Poster Title

Strain Differences in Susceptibility to Cisplatin-Induced Renal Fibrosis

Presenter Information

Gabby OropillaFollow

Grade Level at Time of Presentation

Senior

Institution

University of Louisville

KY House District #

25

KY Senate District #

10

Department

Pharmacology and Toxicology

Abstract

Cisplatin is a potent chemotherapeutic; the dose-limiting side effect of this drug is nephrotoxicity, causing acute kidney injury in 30% of patients. This can lead to end stage renal diseases, particularly chronic kidney disease (CKD), which is marked by the development of fibrosis. Currently, there are no therapeutic interventions, which may be due to limitations in the mouse model used to study cisplatin-induced kidney injury. We have previously developed a repeated dosing regimen of cisplatin (mice treated with 7 mg/kg once a week for 4 weeks, mice euthanized at Day 24) in which FVB/n background mice survive and develop renal fibrosis indicative of CKD. Commonly, C57BL/6J background mice are utilized to study the nephrotoxic effects of cisplatin on the kidney; however, C57BL/6J mice have been shown to be resistant to renal fibrosis in some models of experimental fibrosis. We wanted to determine if this resistance would also be evident with our repeated dosing regimen of cisplatin. Preliminary data have indicated that while FVB/n mice develop fibrosis when treated with 7 mg/kg of cisplatin, C57BL/6J mice do not. We hypothesized that C57BL/6J mice would require a higher dose of cisplatin in order to develop interstitial fibrosis that occurs with our repeated dosing of cisplatin. Several techniques were utilized including QRTPCR, IHC, and Western blot analysis to determine the presence of fibrosis in these mice and to compare fibrotic and inflammatory markers to FVB/n mice treated with cisplatin. C57BL/6J mice only developed fibrosis when treated with 9 mg/kg cisplatin, which coincided with a robust inflammatory response. In contrast, FVB/n mice developed fibrosis and had a robust inflammatory response with only 7 mg/kg cisplatin. These data suggest that C57BL/6J mice are susceptible to the development of renal fibrosis with our repeated dosing model of cisplatin but only when treated with a higher dose.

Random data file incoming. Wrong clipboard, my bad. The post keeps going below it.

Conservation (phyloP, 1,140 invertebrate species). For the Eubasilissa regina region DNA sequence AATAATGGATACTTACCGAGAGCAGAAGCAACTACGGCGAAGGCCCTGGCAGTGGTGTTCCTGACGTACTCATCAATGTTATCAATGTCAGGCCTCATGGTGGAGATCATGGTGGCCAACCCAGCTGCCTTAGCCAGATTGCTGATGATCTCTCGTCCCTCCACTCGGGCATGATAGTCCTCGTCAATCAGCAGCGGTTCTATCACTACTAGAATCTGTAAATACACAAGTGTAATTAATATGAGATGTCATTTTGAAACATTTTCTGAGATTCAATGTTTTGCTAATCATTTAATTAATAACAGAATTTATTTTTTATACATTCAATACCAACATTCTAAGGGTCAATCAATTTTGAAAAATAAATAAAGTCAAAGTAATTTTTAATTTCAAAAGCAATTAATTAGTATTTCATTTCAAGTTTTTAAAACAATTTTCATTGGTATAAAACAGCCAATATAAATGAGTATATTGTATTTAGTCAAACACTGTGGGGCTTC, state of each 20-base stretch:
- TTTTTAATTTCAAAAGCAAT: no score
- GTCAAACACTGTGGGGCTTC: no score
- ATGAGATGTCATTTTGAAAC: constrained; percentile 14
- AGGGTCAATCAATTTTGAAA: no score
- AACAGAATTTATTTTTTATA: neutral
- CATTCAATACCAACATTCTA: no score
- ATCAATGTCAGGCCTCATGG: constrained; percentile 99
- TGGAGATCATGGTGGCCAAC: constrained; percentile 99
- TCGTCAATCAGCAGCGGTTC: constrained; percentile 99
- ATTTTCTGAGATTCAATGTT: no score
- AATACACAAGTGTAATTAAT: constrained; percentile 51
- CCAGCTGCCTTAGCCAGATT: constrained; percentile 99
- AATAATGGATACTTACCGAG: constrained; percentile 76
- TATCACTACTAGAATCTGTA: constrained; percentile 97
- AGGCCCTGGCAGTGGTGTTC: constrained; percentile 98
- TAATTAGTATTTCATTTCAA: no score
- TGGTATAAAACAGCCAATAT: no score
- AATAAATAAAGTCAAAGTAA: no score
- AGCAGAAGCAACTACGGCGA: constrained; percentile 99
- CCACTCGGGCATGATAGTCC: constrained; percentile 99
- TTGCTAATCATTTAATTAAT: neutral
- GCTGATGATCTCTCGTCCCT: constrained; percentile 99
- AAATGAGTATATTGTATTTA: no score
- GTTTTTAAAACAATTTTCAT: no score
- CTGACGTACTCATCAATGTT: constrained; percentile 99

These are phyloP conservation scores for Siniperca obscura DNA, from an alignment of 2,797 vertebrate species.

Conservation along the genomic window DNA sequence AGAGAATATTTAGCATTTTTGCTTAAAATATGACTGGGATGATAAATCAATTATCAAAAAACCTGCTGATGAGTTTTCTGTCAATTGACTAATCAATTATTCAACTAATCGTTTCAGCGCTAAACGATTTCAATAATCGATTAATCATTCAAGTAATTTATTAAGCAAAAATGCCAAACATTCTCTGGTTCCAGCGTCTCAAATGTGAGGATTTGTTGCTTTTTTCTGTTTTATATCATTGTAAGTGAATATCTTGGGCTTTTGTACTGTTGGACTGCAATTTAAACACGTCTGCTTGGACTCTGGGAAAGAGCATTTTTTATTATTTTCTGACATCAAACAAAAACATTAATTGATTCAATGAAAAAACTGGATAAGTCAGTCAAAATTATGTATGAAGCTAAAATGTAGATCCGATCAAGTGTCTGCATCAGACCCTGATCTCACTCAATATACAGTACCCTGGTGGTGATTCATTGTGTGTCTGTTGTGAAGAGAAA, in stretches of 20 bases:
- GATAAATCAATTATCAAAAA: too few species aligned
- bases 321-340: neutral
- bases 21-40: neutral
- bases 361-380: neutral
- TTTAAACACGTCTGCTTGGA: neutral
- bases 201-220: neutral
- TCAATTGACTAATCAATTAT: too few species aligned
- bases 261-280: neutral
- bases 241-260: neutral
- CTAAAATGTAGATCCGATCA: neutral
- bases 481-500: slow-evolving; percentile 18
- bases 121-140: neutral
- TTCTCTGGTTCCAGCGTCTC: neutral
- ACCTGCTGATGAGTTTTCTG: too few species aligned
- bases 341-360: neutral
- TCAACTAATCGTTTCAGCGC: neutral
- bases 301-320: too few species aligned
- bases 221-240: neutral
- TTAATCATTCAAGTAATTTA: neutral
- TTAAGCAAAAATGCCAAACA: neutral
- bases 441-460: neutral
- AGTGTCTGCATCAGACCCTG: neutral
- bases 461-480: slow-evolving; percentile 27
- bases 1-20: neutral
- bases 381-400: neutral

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Strain Differences in Susceptibility to Cisplatin-Induced Renal Fibrosis

Cisplatin is a potent chemotherapeutic; the dose-limiting side effect of this drug is nephrotoxicity, causing acute kidney injury in 30% of patients. This can lead to end stage renal diseases, particularly chronic kidney disease (CKD), which is marked by the development of fibrosis. Currently, there are no therapeutic interventions, which may be due to limitations in the mouse model used to study cisplatin-induced kidney injury. We have previously developed a repeated dosing regimen of cisplatin (mice treated with 7 mg/kg once a week for 4 weeks, mice euthanized at Day 24) in which FVB/n background mice survive and develop renal fibrosis indicative of CKD. Commonly, C57BL/6J background mice are utilized to study the nephrotoxic effects of cisplatin on the kidney; however, C57BL/6J mice have been shown to be resistant to renal fibrosis in some models of experimental fibrosis. We wanted to determine if this resistance would also be evident with our repeated dosing regimen of cisplatin. Preliminary data have indicated that while FVB/n mice develop fibrosis when treated with 7 mg/kg of cisplatin, C57BL/6J mice do not. We hypothesized that C57BL/6J mice would require a higher dose of cisplatin in order to develop interstitial fibrosis that occurs with our repeated dosing of cisplatin. Several techniques were utilized including QRTPCR, IHC, and Western blot analysis to determine the presence of fibrosis in these mice and to compare fibrotic and inflammatory markers to FVB/n mice treated with cisplatin. C57BL/6J mice only developed fibrosis when treated with 9 mg/kg cisplatin, which coincided with a robust inflammatory response. In contrast, FVB/n mice developed fibrosis and had a robust inflammatory response with only 7 mg/kg cisplatin. These data suggest that C57BL/6J mice are susceptible to the development of renal fibrosis with our repeated dosing model of cisplatin but only when treated with a higher dose.